The mainstream media‘s most prominent “fact-checkers” have kept silent about Vice President Kamala Harris‘ debunked claim that the Biden administration did not inherit a coronavirus vaccine rollout plan.
During an interview with Axios co-founder Mike Allen that aired on HBO Sunday, Harris was asked about the struggles of the administration’s response to the pandemic after nearly one month in office.
“There was no stockpile … of vaccines,” Harris responded. “There was no national strategy or plan for vaccinations. We were leaving it to the states and local leaders to try and figure it out. And so in many ways, we’re starting from scratch on something that’s been raging for almost an entire year!”
Harris directly contradicted White House adviser Dr. Anthony Fauci’s remarks last month responding to CNN reporting that made a similar claim.
“We certainly are not starting from scratch because there is activity going on in the distribution,” Fauci said during a White House press briefing.
Glenn Kessler, the Washington Post fact-checker who famously kept a running tally of the falsehoods uttered during the Trump presidency, has yet to weigh in on the statement by Harris.
Over the weekend, Kessler spent much of his time fact-checking former President Trump’s legal team during the Senate impeachment trial. One of the claims he attempted to fact-check was in defense of Harris, who the Trump team bashed for promoting the Minnesota Freedom Fund last year. The fact-checker insisted the claim from Trump’s lawyers that the money raised from the fund bailed out rioters, including repeat offenders, is “more complicated” than they suggested.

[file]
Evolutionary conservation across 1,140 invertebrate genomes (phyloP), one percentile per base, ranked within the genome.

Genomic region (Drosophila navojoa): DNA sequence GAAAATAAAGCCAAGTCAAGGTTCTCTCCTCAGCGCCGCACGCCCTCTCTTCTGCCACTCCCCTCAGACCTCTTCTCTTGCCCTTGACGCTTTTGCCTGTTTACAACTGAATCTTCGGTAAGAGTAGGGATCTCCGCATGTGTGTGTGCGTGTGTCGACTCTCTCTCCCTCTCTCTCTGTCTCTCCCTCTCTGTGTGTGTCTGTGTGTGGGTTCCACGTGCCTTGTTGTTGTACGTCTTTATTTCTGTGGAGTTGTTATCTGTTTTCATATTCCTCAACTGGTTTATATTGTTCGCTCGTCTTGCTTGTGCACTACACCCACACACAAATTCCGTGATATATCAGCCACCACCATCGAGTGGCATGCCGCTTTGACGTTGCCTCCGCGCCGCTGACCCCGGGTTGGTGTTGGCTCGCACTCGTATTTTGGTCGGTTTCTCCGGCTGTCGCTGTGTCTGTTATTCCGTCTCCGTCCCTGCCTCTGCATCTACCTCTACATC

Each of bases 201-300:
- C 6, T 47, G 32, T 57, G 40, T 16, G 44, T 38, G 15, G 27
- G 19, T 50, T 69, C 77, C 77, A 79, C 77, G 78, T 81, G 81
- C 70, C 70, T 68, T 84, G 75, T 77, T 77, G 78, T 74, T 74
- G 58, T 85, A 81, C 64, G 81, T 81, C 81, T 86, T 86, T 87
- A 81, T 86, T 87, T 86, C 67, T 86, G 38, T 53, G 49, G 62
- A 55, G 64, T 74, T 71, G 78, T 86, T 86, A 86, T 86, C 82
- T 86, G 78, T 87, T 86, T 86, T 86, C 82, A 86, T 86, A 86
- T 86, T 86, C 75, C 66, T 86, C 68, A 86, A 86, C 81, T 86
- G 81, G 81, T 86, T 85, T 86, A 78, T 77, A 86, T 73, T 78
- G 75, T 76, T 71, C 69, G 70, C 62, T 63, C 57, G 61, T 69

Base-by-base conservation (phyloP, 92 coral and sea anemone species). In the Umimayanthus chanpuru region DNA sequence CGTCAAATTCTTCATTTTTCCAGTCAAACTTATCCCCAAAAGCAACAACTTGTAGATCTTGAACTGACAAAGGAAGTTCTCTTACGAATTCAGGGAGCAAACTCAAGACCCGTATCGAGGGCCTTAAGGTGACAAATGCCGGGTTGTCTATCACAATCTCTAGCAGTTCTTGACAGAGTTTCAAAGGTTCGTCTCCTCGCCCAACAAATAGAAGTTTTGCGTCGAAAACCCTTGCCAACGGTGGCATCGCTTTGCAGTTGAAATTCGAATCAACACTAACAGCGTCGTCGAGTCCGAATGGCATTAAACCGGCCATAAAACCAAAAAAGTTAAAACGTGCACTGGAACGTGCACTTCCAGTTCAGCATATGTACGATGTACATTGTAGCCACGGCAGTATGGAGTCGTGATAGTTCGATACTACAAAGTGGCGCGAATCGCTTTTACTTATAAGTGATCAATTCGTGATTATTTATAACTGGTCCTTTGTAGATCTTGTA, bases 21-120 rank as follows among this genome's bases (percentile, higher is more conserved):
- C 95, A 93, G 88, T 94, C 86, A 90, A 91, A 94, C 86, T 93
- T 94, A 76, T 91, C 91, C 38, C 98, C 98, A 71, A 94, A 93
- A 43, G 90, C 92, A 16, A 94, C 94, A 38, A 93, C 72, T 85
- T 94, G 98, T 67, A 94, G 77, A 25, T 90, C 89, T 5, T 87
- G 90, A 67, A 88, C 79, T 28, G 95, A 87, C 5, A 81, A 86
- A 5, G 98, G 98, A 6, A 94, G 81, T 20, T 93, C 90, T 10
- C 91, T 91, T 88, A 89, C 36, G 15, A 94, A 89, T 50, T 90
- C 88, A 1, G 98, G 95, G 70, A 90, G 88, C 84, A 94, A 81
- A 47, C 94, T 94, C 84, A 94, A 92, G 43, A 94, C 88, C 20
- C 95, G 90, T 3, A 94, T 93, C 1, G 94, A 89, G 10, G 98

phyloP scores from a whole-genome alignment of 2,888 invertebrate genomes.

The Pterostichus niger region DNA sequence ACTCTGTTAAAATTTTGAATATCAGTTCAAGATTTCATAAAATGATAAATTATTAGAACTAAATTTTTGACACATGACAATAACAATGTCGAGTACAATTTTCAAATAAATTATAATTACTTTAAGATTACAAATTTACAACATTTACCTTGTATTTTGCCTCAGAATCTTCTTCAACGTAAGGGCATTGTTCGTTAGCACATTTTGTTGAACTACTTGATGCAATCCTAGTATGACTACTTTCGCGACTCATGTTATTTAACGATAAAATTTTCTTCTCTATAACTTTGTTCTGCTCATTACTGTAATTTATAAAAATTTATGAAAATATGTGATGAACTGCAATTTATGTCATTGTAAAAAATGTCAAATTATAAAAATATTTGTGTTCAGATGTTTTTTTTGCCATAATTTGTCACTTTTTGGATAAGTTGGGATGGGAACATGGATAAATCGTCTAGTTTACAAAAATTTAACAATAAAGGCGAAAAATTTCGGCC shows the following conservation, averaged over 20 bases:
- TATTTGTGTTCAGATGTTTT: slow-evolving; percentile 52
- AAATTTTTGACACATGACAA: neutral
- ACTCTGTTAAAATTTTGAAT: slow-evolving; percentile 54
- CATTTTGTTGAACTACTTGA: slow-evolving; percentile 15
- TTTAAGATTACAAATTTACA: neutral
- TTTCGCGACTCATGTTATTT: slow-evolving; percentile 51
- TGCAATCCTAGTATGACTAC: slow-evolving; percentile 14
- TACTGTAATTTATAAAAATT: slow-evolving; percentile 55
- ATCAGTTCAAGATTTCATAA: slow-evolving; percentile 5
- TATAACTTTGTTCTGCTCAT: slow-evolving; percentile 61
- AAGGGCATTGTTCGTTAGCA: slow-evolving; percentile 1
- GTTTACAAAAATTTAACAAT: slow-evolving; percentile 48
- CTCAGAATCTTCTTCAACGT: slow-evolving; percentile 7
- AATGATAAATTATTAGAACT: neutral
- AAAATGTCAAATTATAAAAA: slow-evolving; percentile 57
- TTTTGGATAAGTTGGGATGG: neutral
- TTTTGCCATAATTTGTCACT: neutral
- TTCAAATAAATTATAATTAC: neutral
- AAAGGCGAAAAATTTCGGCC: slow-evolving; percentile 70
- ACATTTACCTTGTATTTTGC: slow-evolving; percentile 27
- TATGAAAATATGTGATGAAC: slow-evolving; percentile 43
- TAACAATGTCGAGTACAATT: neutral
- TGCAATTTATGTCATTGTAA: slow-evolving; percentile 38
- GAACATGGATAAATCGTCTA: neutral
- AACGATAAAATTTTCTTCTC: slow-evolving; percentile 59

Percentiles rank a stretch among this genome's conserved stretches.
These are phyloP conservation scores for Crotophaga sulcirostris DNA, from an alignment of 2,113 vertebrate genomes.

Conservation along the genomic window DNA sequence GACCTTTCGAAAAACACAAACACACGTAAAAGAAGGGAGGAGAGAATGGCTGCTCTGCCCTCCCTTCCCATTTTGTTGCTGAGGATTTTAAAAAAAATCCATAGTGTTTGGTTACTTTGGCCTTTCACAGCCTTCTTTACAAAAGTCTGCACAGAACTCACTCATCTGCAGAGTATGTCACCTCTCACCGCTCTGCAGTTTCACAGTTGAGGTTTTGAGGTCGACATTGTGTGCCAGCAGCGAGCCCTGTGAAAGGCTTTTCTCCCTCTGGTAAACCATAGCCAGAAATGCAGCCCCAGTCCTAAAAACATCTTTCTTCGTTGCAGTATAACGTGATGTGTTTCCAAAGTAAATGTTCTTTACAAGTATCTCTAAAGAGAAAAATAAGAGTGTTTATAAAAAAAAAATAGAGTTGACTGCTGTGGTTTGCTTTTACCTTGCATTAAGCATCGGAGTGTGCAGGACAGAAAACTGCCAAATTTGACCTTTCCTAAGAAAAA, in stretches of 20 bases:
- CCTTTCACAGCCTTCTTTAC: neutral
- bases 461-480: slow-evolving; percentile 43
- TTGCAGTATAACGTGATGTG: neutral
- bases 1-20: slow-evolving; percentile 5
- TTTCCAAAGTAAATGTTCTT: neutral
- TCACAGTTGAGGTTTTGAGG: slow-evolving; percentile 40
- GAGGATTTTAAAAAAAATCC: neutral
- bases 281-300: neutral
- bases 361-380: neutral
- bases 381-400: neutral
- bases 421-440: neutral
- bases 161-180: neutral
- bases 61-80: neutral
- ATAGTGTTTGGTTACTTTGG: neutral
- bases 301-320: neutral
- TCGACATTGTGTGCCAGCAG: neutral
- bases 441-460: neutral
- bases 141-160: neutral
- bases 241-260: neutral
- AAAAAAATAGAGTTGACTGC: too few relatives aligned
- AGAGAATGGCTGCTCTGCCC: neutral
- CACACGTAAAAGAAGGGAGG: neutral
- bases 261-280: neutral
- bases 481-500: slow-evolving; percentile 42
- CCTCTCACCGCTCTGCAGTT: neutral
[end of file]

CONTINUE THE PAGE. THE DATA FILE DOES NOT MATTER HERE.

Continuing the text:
CNN’s star fact-checker Daniel Dale also spent the weekend fixating on the Trump defense team. Neither he nor the rest of the fact-checking team at CNN have addressed Harris’ debunked claim.
Perhaps for Dale and CNN, however, such a fact-check would be an uncomfortable one for them to report.
The CNN reporting that Fauci shot down from the White House press room last month cited anonymous Biden officials and the anti-Trump network heavily promoted its now-debunked “scoop” on-air.
Neither CNN nor Washington Post’s Kessler immediately responded to Fox News’ requests for comment.
While PolitiFact was the only prominent fact-checker to challenge Harris’ claim as “wrong,” Axios, the news outlet that the vice president made her claim to, strangely un-fact-checked her by deleting a tweet that referred to Fauci’s past remarks while sharing the clip on Twitter.
Axios also did not respond to Fox News’ request for comment.
While the fact-checkers have largely been silent, Harris’ falsehood has been echoed as truth elsewhere. PBS NewsHour correspondent Yamiche Alcindor took the vice president at her word during her Monday appearance on MSNBC.